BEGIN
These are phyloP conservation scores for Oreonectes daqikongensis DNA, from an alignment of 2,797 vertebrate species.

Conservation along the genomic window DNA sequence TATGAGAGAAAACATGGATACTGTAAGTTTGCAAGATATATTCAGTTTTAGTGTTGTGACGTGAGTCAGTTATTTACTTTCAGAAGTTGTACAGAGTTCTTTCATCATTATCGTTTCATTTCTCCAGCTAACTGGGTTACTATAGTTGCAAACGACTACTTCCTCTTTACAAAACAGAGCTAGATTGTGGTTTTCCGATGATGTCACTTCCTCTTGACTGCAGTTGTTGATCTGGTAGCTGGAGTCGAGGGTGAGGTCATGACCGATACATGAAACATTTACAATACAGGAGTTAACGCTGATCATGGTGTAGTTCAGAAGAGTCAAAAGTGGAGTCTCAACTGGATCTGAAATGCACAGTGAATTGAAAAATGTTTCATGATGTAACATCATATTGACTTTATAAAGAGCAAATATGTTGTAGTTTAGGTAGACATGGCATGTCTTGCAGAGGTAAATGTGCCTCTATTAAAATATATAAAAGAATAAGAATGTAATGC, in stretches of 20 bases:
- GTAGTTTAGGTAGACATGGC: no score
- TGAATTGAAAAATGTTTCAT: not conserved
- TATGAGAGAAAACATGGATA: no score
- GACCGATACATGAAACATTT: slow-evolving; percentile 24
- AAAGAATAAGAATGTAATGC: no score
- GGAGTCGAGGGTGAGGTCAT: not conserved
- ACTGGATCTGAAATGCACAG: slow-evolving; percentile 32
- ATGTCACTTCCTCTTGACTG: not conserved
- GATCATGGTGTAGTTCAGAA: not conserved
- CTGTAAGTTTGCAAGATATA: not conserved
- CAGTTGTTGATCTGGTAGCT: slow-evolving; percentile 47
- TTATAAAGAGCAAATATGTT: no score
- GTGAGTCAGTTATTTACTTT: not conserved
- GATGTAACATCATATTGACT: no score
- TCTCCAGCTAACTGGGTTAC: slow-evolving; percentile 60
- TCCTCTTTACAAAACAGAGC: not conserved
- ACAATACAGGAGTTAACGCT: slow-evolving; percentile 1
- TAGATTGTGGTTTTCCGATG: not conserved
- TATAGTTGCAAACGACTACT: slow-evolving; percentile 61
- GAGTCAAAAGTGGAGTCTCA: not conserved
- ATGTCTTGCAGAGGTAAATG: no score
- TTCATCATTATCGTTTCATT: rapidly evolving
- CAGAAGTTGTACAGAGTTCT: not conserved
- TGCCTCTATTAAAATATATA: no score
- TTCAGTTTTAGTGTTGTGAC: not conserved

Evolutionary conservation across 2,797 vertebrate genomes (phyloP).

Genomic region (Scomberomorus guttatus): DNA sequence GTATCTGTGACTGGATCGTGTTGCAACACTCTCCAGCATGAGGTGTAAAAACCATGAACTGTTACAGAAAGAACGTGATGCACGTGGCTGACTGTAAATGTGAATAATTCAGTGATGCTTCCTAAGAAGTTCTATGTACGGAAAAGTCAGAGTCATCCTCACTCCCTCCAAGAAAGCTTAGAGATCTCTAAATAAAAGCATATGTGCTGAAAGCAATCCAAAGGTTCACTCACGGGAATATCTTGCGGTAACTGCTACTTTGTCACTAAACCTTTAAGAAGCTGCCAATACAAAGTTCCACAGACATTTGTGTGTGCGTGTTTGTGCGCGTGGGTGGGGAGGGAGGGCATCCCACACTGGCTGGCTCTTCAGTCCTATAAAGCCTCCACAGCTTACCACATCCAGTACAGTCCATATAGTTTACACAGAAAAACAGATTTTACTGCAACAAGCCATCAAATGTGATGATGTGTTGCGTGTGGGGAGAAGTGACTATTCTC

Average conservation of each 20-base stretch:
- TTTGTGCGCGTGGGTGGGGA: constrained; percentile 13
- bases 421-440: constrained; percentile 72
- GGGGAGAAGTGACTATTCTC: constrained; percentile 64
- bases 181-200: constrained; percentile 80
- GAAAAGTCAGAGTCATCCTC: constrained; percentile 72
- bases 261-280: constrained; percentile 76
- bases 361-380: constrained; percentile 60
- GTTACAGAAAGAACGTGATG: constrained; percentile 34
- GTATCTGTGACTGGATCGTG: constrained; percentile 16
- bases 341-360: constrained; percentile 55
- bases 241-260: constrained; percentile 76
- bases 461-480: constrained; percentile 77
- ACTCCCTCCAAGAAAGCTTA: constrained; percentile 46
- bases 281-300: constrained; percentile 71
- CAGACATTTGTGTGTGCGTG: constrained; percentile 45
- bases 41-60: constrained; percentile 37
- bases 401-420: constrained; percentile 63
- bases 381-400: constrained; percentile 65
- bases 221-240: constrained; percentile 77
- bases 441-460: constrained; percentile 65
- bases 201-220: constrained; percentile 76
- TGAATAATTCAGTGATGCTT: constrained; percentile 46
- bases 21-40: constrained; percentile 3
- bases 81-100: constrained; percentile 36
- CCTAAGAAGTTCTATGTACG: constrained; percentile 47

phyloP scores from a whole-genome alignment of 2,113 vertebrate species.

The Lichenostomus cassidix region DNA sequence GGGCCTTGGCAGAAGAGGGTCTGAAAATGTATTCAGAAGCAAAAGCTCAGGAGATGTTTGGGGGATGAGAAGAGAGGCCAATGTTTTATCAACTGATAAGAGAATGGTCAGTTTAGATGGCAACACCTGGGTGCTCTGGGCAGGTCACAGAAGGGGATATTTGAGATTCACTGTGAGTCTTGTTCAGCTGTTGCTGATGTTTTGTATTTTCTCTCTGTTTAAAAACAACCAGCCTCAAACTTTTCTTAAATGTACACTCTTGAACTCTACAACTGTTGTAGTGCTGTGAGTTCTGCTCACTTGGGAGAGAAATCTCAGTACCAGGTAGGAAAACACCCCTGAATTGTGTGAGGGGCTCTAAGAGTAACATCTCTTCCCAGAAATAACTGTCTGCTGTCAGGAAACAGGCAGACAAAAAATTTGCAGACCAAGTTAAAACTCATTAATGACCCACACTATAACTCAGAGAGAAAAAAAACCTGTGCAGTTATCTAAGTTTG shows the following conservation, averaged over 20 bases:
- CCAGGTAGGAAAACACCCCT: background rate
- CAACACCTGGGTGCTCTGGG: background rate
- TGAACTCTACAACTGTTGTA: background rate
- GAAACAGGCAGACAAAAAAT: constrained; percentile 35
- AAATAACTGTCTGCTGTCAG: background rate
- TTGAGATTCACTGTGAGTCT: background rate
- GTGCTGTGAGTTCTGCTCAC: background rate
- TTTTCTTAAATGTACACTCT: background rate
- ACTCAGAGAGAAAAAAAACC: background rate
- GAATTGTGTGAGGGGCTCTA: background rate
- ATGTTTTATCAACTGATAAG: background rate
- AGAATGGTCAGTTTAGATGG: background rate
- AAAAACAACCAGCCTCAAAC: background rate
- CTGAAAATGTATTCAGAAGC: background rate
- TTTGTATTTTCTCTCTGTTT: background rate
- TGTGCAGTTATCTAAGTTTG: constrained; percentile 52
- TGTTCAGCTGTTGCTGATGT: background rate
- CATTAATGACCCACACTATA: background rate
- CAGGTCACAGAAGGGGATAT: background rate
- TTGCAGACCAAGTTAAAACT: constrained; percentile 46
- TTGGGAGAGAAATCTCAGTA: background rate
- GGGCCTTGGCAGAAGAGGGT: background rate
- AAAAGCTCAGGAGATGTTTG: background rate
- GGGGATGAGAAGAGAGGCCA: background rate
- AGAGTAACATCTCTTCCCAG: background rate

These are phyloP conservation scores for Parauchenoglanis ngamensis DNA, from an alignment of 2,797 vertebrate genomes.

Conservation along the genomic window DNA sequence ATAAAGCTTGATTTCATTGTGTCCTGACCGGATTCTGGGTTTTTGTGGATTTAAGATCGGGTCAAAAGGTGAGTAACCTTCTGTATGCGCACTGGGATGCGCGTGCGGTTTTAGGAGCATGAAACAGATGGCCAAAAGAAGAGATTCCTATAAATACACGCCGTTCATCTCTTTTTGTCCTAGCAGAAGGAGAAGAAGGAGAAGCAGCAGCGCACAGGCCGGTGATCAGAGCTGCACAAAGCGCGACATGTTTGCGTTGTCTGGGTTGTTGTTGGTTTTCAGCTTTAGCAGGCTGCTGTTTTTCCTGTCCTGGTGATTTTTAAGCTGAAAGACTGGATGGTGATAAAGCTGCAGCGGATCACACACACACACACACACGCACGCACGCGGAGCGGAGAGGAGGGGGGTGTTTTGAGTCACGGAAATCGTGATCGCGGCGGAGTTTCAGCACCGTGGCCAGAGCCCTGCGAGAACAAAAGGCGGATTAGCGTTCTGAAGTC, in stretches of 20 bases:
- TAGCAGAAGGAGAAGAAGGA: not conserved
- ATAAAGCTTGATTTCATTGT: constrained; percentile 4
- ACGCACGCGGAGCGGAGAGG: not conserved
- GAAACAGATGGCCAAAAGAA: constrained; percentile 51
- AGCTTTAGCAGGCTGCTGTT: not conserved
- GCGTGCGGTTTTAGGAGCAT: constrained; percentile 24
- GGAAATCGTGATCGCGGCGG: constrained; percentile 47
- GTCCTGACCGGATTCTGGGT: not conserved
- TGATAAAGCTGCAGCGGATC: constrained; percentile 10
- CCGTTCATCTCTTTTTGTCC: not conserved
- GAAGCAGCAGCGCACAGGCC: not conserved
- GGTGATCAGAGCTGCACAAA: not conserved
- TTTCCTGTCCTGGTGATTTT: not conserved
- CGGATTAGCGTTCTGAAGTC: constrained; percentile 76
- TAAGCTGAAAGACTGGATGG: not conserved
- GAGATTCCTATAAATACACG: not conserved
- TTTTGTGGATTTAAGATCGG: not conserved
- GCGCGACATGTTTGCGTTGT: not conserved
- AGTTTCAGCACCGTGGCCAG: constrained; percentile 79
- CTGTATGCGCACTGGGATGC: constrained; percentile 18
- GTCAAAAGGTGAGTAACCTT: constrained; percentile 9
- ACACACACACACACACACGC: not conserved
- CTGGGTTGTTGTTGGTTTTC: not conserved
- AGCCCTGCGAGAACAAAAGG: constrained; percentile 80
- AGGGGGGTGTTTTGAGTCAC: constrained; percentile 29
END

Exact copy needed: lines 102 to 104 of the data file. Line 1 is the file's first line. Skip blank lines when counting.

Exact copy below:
- GCGCGACATGTTTGCGTTGT: not conserved
- AGTTTCAGCACCGTGGCCAG: constrained; percentile 79
- CTGTATGCGCACTGGGATGC: constrained; percentile 18